Adaptation Sub-Committee report published today – 7 July 2012

Four times as many households and businesses in England* could be at risk of flooding in the next twenty years if further steps are not taken to prepare for climate change, says a new report published today by the Government’s advisers on climate change adaptation.

The report, prepared by the Adaptation Sub-Committee (ASC) of the Committee on Climate Change, advises than increasing investment and ensuring more careful planning of new housing in the floodplain, can reduce the risk of flooding by almost four times what it would have been in 2035 without action.

Lord John Krebs, Chair of the Adaptation Sub-Committee of the Committee on Climate Change said:

“Extreme weather is likely to become more common in the future as a result of climate change.  Flooding and drought are two of the most significant climate risks.  Flooding, as we have seen recently, can have a devastating impact on people’s lives and livelihoods. How we adapt to these risks will be critically important to our future resilience: whether it’s deciding not to pave over our gardens; or building in less exposed areas.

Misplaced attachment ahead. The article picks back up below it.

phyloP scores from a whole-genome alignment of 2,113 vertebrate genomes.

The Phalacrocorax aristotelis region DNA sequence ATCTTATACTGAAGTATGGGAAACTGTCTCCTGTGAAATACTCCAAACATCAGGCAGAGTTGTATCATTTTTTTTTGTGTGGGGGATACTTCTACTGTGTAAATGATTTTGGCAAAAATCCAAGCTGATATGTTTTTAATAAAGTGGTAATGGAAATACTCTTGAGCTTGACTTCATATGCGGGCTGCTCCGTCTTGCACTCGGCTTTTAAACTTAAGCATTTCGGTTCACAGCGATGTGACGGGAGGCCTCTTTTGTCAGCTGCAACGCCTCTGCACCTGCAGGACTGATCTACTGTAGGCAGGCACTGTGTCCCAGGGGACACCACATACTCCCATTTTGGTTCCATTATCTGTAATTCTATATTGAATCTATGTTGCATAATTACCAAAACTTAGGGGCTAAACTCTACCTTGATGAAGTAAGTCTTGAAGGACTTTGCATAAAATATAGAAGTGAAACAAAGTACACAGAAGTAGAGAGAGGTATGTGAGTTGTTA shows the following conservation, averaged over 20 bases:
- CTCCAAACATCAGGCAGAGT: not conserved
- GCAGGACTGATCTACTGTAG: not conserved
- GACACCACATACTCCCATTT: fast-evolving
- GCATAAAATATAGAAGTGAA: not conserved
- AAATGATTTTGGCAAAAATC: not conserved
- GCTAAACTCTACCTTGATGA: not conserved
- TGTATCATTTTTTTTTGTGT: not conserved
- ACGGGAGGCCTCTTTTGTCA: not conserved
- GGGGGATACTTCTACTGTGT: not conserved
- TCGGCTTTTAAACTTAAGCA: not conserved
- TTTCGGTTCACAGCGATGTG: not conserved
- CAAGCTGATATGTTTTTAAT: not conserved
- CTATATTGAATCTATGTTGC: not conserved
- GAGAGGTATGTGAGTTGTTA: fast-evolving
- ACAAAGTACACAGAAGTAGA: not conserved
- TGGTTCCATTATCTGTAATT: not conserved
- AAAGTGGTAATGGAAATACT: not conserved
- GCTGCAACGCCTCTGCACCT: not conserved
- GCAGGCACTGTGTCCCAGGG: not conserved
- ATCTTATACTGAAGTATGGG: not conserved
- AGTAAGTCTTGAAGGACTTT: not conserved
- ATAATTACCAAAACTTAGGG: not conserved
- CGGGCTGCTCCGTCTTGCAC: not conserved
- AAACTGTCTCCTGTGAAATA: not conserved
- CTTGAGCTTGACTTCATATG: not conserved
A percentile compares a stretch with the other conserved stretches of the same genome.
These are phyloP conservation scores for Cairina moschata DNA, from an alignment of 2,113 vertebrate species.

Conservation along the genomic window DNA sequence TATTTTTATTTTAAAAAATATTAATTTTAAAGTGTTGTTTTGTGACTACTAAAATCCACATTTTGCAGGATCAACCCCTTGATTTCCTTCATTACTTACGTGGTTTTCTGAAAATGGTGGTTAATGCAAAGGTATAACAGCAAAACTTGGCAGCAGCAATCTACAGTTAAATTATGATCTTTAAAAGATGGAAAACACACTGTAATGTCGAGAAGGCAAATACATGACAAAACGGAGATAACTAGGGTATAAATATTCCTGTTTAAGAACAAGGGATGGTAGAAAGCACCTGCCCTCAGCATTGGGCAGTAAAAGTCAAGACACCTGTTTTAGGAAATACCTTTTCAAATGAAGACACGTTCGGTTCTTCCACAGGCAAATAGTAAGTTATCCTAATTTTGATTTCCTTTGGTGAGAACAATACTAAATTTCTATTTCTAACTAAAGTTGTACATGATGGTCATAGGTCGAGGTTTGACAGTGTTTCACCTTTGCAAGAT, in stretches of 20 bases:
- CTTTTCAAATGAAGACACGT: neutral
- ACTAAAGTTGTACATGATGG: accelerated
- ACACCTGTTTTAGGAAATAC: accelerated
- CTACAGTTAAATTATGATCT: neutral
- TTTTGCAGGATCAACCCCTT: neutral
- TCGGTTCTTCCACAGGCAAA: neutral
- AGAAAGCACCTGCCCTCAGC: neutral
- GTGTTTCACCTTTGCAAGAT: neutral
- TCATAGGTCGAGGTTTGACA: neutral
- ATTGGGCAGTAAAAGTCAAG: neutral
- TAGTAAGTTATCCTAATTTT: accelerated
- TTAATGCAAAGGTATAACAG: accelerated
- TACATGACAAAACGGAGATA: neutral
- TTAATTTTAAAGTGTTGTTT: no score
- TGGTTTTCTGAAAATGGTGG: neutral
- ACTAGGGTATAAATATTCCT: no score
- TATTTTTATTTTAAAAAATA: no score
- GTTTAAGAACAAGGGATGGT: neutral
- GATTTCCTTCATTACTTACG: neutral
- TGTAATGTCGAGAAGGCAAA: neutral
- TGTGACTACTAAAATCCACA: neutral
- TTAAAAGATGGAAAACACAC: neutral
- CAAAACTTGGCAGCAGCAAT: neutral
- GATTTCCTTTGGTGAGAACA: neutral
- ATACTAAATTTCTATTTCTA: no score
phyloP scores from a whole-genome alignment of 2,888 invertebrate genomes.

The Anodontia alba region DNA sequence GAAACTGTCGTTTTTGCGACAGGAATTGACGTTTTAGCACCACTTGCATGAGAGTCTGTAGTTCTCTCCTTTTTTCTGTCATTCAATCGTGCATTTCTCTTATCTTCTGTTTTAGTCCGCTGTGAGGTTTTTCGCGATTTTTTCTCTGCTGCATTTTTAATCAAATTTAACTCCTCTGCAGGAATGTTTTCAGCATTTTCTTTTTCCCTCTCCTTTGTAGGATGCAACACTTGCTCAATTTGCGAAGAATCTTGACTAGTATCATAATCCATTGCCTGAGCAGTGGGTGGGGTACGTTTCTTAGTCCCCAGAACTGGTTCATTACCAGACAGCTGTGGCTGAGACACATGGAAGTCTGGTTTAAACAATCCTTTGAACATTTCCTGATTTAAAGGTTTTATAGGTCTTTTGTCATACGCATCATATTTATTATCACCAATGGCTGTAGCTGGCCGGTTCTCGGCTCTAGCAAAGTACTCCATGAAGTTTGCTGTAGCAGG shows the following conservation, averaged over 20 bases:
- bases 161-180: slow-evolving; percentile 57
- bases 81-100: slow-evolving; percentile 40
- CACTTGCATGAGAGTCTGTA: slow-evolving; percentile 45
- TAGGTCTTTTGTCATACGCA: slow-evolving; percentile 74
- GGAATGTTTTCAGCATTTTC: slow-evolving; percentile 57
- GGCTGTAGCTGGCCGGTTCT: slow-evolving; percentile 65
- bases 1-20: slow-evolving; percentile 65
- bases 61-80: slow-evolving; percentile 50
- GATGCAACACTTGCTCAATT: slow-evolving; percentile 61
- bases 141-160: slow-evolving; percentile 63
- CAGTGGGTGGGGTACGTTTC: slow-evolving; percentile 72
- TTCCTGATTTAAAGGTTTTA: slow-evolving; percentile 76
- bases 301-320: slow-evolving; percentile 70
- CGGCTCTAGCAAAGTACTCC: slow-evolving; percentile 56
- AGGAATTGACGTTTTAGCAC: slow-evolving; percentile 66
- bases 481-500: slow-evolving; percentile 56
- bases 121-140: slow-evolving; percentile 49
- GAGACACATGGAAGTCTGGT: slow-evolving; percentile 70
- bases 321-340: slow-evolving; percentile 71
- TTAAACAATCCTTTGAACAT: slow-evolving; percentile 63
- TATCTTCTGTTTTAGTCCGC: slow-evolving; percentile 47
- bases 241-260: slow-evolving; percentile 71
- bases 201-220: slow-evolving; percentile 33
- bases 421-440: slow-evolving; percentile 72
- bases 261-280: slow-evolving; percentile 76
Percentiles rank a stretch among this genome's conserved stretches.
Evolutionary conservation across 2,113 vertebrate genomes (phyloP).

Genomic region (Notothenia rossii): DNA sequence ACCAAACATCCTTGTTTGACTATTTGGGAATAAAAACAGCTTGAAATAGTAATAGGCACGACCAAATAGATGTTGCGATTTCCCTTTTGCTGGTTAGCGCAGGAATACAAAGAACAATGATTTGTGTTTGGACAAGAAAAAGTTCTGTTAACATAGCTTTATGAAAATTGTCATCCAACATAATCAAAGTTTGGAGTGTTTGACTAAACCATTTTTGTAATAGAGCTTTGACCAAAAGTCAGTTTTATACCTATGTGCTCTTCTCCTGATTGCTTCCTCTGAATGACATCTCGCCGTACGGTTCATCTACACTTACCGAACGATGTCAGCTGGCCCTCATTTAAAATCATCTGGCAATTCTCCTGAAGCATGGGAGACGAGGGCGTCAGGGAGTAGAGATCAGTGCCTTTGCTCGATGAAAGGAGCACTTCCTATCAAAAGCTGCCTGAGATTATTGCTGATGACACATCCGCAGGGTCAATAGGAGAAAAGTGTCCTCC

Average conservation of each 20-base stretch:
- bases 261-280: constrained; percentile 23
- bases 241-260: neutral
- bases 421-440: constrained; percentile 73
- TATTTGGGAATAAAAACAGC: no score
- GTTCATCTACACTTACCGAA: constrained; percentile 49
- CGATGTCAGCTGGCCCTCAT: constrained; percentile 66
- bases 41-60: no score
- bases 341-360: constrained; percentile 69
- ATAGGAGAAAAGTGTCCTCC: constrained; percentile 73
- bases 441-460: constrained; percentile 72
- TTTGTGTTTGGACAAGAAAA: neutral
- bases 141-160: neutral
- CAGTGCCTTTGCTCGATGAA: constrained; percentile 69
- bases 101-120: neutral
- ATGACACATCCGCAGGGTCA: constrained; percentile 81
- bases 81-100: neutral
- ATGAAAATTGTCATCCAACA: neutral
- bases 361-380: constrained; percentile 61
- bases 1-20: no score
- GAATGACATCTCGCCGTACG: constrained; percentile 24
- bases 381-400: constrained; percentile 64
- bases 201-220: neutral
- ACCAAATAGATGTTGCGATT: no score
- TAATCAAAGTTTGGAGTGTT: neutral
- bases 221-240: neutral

“We must take adaptation more seriously if we are to manage the growing risks of floods and droughts. This can be done by investing more in flood defences, faster roll-out of water meters and giving serious consideration to where and how we build our housing and infrastructure. Without action by households and businesses to prepare for these inevitable weather extremes the country faces rising costs, unnecessary damage and future disruption.”

Read the full press release

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